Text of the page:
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OSHO Online Library   »   The Books   »   The Dhammapada: The Way of the Buddha, Vol. 9
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Chapter 4: Freedom Is Something Inner

A blind man can know all there is to know about light, but he will still remain blind. He will not experience the joy that light brings, that the morning brings, that the sunrise brings. He will not see the colors of the rainbow, of the flowers, of the butterflies. He will remain utterly oblivious of the world of light and color. He is blind! He knows about.but knowing about light is of no use if you are blind. And if you have eyes, whether you know about light or not, it makes no difference at all. Even without knowing light you experience it - and that is true knowing. Knowledge is not true knowing, it is not wisdom. Knowledge comes through information; wisdom comes through experience.

Don’t condemn your innocent state that is growing in you. Don’t call it stupid. That is mind playing a trick upon you; it always plays the trick. In the old scriptures, the same mind is called the devil; there is no other devil. It is the mind that tempts you to go wrong because the mind can exist only when you are wrong. The mind is not needed at all when you are moving towards truth, when you are right. When you are on the right track, mind has no utility; it simply loses its power over you. And that’s what is happening.

You say, “This morning when you were talking about waking up and rising from sloth, I felt so stupid - and I think I am getting stupider and stupider!”

You are blessed. Go on becoming more and more stupid - stupid in the sense of innocent.

Jesus was called a fool. Saint Francis was called a fool; used to call himself “the fool of God.” Why have Jesus and Francis and people like these been called fools? Even they themselves have called themselves fools for the simple reason that there is something which the fool can know and the knowledgeable can never know. The fool is innocent. The fool is not so foolish as the knowledgeable person is. Sometimes he seems to be wiser than your so-called wise people.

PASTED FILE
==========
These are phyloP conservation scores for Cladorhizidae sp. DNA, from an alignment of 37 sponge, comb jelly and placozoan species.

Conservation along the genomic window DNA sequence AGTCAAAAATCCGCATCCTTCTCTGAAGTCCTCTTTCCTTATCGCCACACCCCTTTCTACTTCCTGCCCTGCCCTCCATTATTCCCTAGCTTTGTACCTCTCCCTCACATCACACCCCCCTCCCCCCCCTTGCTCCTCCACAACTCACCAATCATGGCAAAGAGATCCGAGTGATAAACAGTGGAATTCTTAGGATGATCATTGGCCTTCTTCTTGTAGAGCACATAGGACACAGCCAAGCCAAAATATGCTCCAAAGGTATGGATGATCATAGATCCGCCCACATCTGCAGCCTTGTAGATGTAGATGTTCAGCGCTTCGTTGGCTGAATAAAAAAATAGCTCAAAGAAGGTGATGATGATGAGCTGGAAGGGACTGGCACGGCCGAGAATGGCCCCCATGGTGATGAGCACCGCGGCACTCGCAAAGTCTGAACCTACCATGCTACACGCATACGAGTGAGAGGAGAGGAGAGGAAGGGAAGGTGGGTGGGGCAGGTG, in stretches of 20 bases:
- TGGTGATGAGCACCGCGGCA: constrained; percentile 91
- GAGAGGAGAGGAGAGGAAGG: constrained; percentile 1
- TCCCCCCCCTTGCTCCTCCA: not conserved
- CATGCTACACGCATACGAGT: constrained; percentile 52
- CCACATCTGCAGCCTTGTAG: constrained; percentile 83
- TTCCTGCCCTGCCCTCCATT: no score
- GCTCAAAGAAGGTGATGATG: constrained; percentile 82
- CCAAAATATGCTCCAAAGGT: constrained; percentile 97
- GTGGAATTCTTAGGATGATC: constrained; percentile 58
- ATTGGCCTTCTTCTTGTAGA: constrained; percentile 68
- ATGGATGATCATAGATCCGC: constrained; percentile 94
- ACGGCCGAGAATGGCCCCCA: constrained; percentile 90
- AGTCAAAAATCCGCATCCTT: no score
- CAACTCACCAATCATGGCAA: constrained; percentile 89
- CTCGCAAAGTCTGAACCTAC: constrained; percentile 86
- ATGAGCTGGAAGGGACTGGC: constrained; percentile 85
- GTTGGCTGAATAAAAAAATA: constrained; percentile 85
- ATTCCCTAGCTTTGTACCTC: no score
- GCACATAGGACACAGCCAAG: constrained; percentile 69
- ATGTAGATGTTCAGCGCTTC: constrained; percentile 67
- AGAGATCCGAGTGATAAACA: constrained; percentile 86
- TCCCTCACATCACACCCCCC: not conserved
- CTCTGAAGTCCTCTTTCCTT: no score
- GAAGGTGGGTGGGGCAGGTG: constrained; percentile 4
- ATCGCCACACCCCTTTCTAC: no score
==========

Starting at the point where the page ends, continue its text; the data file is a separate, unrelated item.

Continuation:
It was an ancient custom in almost all the countries of the world that every great king used to have a fool in his court. Why? - for the simple reason that sometimes the fool says things which the wise - so-called wise - cannot say. The fool is so innocent that he simply utters the truth. The so-called wise are cunning; they will not say the truth, they will say that which appeals. It may be a lie - and lies have great appeal because people live in lies. And particularly in the courts, all kinds of lies remain prevalent. The king is surrounded by all kinds of cheats, all kinds of cunning people; hence a fool was needed, so that he can depend on the fool. The fool will not be cunning and he will say whatsoever is the case. He is so foolish that he will not be bothered about the consequences of it.

This is strange, but something significant to be understood. The fool was a necessary part in every great king’s court, and the fools have saved many kings many times. They have saved their kingdoms because their advice came from a state of not-knowing, utterly innocent. They have a clarity that the knowledgeable person cannot afford; he is clouded.

Your knowledge is disappearing. This is really satsang; this is what it means to be with a master. He takes away your knowledge and gives you wonder in return. He makes you a child again. And unless you are a child you will not enter into my kingdom of God.

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